By Yaela N. Golumbic, Ayelet Baram-Tsabari and the TCSS team
Teachers all over the world are expected to provide their students with enquiry-based science learning experiences. This is a far from trivial task: curricular are overcrowded, school science labs have insufficient supplies, and many teachers did not learn science by enquiry themselves.
No wonder so many budding students end up sprouting seeds in the dark and the light to see which grow better (spoiler: neither of them did, because Mom threw them away when they started to stink). Wouldn’t it be better if we could engage students with real, authentic and exciting science?
The Taking Citizen Science to School (TCSS) research centre in Israel engages students in citizen science projects, to break down some traditional barriers: between students, citizens and scientists; between formal and informal learning approaches; between scientific literacy and data literacy; between classrooms and out-of-school environments; between physical and online spaces; between education researchers and practitioners; and between science and science education.
Breaking down these boundaries can also support meaningful STEM (science, technology, engineering and mathematics) learning, and TCSS involves educational science researchers from five STEM disciplines: mathematics, statistics, biology, earth science and environmental education. They work to integrate citizen science programmes into primary and secondary school classrooms as part of formal science teaching. Activities are designed to advance students’ science and data literacies, while also learning about the scientific field and gaining proficiency in scientific inquiry and data analysis.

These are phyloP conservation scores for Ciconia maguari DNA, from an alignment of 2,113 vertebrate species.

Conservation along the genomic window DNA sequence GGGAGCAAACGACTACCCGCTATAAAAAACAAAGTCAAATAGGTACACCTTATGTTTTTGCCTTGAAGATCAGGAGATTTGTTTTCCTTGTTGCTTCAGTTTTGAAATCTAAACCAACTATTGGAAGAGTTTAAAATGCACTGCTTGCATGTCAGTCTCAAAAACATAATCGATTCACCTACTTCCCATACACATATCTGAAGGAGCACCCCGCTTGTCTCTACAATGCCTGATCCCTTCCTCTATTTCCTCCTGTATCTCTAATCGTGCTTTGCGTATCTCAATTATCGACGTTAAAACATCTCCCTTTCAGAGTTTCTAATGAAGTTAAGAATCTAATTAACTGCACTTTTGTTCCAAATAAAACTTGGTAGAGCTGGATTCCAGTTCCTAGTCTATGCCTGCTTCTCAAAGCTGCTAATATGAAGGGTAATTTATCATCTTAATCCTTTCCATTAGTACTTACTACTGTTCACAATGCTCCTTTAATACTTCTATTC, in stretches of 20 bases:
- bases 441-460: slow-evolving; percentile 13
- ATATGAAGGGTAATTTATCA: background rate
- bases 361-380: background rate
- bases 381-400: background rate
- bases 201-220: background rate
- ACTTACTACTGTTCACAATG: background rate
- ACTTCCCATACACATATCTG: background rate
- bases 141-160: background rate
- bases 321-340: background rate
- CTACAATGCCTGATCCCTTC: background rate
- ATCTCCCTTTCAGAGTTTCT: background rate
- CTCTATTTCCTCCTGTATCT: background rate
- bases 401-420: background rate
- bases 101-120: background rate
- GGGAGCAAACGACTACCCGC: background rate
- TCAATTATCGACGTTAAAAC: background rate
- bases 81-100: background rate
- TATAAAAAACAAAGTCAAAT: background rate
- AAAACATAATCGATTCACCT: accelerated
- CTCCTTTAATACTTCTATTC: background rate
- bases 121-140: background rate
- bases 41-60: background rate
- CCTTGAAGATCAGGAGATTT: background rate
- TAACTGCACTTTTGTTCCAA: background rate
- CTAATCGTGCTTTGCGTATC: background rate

To ensure this creates meaningful learning experiences, students go beyond data collection and analysis. We also work with teachers to become designers of their learning environments. Through this, they experience the full enquiry process and assume an advocacy role, raising awareness of their projects by sharing them with their communities.
Furthermore, TCSS supports scientists to develop new citizen science initiatives for implementation in schools. An example is the ‘Radon home survey’, which measures and maps concentrations in buildings of this dangerous radioactive gas that, in high concentrations, can cause lung cancer. Working collaboratively with scientists, the TCSS team developed a curriculum-based programme to involve school students in monitoring radon levels in their homes. It uses a simple, cheap technology for passive air absorption along with a mobile phone application designed to manage radon monitoring timeline and locations. Through eight structured lessons, students learn about the gas and its dangers, engage in class discussions, conduct radon measurements and analyse the data collected.
Our research indicates that students experience a new style of learning through performing authentic measurements and contributing to science. They become interested in the topic, motivated to learn about it, and express interest in promoting awareness of radon in their local environment. Participation in the radon home survey also inspires students to raise questions about social norms and democratic processes, investigating the role of governments and decision-makers in maintaining public health and wellbeing.
With new initiatives emerging on a regular basis, the potential for citizen science to raise public awareness, empower students and promote their environmental stewardship and responsibility is increasing. TCSS envisions a bright future in which, instead of sprouting seeds in the dark, we sprout new citizen science projects that foster meaningful and authentic STEM learning.